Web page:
(chord ((*len* 4))
      (just (     ) (     ))
      (just (4    ) (    3))
      (just (4 3  ) (  2 3))
      (just (4 3 4) (3 2 3))))))

Various ways to express the a major triad:

(play
 (seq
  (chord ()                             ; Three separate notes.
    (just (1) (1))
    (just (5) (4))
    (just (3) (2)))
  (chord ()
    (just (1    ) (    1))
    (just (1 5  ) (  4 1))              ; A major 3rd..
    (just (1 5 6) (5 4 1)))             ; ..and a minor 3rd on top of that.
  (chord ()
    (just (1    ) (    1))
    (just (1 3  ) (  2 1))              ; Or, you could nest the third inside
    (just (1 3 5) (6 2 1)))))           ; the fifth by a downward interval.

The Tristan Chord (in equal temperament)

(play
 (chord ((*tonic* 349.0)                ; F
         (*len* 3))
   (tone (* *tonic* (print (expt 2.0  0/12))))
   (tone (* *tonic* (print (expt 2.0  6/12))))
   (tone (* *tonic* (print (expt 2.0 10/12))))
   (tone (* *tonic* (print (expt 2.0 15/12))))))

Assume we're in A minor, and the chord is inverted such that the root is B. The tritone between B and F is problematic. It's an unnatural interval in just-intonation, and there are various ways to interpret it relative to the other notes.

(play
 (chord ((*tonic* 440.0)
         (*len* 3))
   (just (9    ) (    8))               ; B
   (just (9 5  ) (  4 8))               ; B * 5/4 = D#
   (just (9 5 4) (3 4 8))               ; D * 4/3 = G#

   ;; Now we need that F. Three ways to get there spring to mind:

   ;; 1. Two intervals of 3/4 downward from D#. Yields intervals of
   ;; 45/64, 9/16, and 27/64 versus the other notes in the chord, and
   ;; an ungainly 405/512 versus the tonic. The ratios are ugly, but
   ;; the sound is quite close.
   ;; (just (9 5 9) (16 4 8))

   ;; 2. An intervals of 5/9 downward from D# yields intervals of
   ;; 25/36, 5/9, and 5/12 versus the rest of the chord, and 25/32
   ;; against the tonic. The pitch ratios within the chord are mostly
   ;; nice and simple, but the F sounds oddly flat.
   ;; (just (9 5 5) (9 4 8))

   ;; 3. An interval of 7/10 downward from the root, yielding
   ;; intervals of 7/10, 14/25, and 21/50 versus the rest of the
   ;; chord, and 63/80 against the tonic. Constructing the F relative
   ;; to the root of the chord seems preferable, even if it introduces
   ;; a new factor of 7 into the ratios, which make the intervals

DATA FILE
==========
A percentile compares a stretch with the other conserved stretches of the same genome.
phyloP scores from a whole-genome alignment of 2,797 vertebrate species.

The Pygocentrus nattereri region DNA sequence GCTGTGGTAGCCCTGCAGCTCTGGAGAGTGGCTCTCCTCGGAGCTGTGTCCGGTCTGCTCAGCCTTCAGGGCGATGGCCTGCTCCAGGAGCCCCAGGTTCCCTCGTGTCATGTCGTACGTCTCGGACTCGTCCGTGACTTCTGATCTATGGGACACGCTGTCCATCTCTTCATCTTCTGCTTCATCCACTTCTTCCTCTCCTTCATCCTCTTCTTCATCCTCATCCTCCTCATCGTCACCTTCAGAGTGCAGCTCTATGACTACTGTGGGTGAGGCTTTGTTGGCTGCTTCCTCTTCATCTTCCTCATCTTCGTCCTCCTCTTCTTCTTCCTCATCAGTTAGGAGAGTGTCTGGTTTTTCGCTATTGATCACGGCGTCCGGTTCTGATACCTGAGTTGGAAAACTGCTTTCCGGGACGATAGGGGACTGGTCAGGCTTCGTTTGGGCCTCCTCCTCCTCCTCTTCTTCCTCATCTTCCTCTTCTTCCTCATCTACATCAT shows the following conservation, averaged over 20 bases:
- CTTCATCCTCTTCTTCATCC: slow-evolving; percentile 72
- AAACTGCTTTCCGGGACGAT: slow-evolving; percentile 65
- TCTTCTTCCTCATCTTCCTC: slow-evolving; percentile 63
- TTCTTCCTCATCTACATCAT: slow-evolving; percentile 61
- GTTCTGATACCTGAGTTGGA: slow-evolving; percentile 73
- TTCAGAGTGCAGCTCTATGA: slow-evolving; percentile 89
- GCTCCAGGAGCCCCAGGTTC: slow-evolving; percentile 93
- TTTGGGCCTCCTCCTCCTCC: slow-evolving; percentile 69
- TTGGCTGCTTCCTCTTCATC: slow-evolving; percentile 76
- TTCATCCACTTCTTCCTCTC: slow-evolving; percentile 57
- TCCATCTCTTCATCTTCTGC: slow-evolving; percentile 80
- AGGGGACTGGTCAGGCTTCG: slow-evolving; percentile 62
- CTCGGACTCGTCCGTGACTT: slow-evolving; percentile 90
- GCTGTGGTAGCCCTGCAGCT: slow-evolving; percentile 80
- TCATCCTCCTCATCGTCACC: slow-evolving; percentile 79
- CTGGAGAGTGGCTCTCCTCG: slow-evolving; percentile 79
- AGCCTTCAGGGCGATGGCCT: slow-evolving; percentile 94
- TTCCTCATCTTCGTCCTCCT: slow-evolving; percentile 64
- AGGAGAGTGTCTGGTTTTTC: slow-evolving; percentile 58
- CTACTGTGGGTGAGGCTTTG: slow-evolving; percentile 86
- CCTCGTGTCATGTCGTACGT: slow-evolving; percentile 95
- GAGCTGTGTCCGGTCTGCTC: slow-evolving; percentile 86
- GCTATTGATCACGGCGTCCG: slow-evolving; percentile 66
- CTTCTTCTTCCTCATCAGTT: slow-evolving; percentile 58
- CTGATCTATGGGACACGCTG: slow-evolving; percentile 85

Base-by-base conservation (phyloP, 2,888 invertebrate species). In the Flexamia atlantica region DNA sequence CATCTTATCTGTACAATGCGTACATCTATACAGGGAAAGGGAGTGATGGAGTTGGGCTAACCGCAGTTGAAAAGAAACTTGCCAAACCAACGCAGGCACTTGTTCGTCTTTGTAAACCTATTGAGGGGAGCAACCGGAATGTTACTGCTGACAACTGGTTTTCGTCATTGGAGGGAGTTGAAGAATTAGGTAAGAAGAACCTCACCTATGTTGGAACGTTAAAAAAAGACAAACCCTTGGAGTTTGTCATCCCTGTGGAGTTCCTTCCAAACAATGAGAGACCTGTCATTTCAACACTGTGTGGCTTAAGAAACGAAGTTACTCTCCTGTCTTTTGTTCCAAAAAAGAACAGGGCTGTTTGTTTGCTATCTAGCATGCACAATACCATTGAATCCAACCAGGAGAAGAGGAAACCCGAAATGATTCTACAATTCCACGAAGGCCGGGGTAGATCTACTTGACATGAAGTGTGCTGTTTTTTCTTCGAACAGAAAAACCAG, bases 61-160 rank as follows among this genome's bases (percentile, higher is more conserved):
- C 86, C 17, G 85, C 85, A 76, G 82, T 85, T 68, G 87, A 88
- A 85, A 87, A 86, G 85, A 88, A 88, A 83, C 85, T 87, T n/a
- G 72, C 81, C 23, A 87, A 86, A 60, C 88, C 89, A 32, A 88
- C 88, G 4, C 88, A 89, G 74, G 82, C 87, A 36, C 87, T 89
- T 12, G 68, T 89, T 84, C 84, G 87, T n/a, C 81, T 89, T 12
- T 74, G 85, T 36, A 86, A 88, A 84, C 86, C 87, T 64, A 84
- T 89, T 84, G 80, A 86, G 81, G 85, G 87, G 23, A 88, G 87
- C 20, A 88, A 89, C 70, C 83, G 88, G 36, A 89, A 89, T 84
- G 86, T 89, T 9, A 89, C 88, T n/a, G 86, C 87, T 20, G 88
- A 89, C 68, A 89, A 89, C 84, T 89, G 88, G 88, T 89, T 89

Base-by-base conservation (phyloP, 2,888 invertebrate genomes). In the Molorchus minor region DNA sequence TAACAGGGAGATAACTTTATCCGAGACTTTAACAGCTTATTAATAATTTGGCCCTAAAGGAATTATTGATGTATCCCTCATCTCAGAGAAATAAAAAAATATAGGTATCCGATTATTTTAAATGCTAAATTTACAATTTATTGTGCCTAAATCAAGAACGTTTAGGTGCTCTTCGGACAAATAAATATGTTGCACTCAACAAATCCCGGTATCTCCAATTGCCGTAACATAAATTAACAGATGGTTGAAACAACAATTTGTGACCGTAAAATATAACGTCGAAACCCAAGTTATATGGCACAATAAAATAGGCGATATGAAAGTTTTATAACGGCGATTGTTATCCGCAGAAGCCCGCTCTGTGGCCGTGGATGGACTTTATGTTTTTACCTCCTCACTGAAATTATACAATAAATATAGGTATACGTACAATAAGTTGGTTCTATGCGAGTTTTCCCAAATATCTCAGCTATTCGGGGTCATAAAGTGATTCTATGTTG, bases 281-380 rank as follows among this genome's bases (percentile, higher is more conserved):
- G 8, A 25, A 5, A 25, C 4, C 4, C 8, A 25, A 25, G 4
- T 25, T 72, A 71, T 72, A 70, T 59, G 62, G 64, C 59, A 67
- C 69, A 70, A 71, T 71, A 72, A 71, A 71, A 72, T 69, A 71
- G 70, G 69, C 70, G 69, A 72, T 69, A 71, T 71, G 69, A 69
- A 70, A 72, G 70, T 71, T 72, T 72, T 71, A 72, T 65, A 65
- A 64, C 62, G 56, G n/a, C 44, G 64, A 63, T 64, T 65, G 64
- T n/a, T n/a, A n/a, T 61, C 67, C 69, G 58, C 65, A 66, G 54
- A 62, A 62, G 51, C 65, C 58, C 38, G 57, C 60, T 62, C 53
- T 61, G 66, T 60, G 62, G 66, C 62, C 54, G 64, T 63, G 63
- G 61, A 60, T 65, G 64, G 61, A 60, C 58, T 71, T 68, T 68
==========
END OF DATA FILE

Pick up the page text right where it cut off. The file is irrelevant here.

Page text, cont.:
;; against D# and G# odd. Overall, I prefer the sound of this
   ;; one. The F is slightly flat compared to the equal-tempered
   ;; chord, but not unpleasantly so.
   (just (9 7) (10 8))))

When you uncomment more than one of the above versions of 'F', they're slightly detuned and beat against each other. This could be a cool compositional device to highlight shifts in the tonality. I'll try it with the two Partch chords:

(let ((*tonic* 196.0)
      (*len* 3))
 (play
  (repeat 2
    (seq
     (chord ()
       (just   (8 1) (1 7))
       (just   (8 5) (4 7))
       (just   (8 3) (2 7)))
     (chord ()
       (just   (8 1) (1 7))
       (just   (8 5) (4 7))
       (just (2 7 4) (5 8 1))           ; Presages the following chord..
       (just   (8 3) (2 7)))
     (chord ()
       (just (2 7 1) (1 8 1))
       (just (2 7 4) (5 8 1))
       (just (2 7 2) (3 8 1)))
     (chord ()
       (just (2 7 1) (1 8 1))
       (just (2 7 4) (5 8 1))
       (just   (8 5) (4 7))             ; And again..
       (just (2 7 2) (3 8 1)))))))

That suggests a more subtle trick. Rather than playing both tones to mark the shift, replace one with the similar tone from the next chord.

(let ((*tonic* 196.0)
      (*len* 3))
 (play
  (repeat 2
    (seq
     (chord ()
       (just   (8 1) (1 7))
       (just   (8 5) (4 7))
       (just   (8 3) (2 7)))
     (chord ()
       (just   (8 1) (1 7))
       (just (2 7 4) (5 8 1))           ; Replaced (8 5) (4 7) to lead into the next chord.
       (just   (8 3) (2 7)))
     (chord ()
       (just (2 7 1) (1 8 1))
       (just (2 7 4) (5 8 1))
       (just (2 7 2) (3 8 1)))
     (chord ()
       (just (2 7 1) (1 8 1))
       (just   (8 5) (4 7))             ; Likewise, replaced (2 7 4) (5 8 1)
       (just (2 7 2) (3 8 1)))))))

That's all for now. I've published the code on Github here.

Incidentally, I've concluded my world tour (my Thailand visa having expired, and an additional season of leisure and international intrigue being financially unwise), so if you're looking for a versatile young Lisp/C/C++ hacker with a background in computer/network security and an equal penchant for spiffy user interfaces and gritty low-level trawling around in debuggers and disassemblers, you could do worse than to get in touch.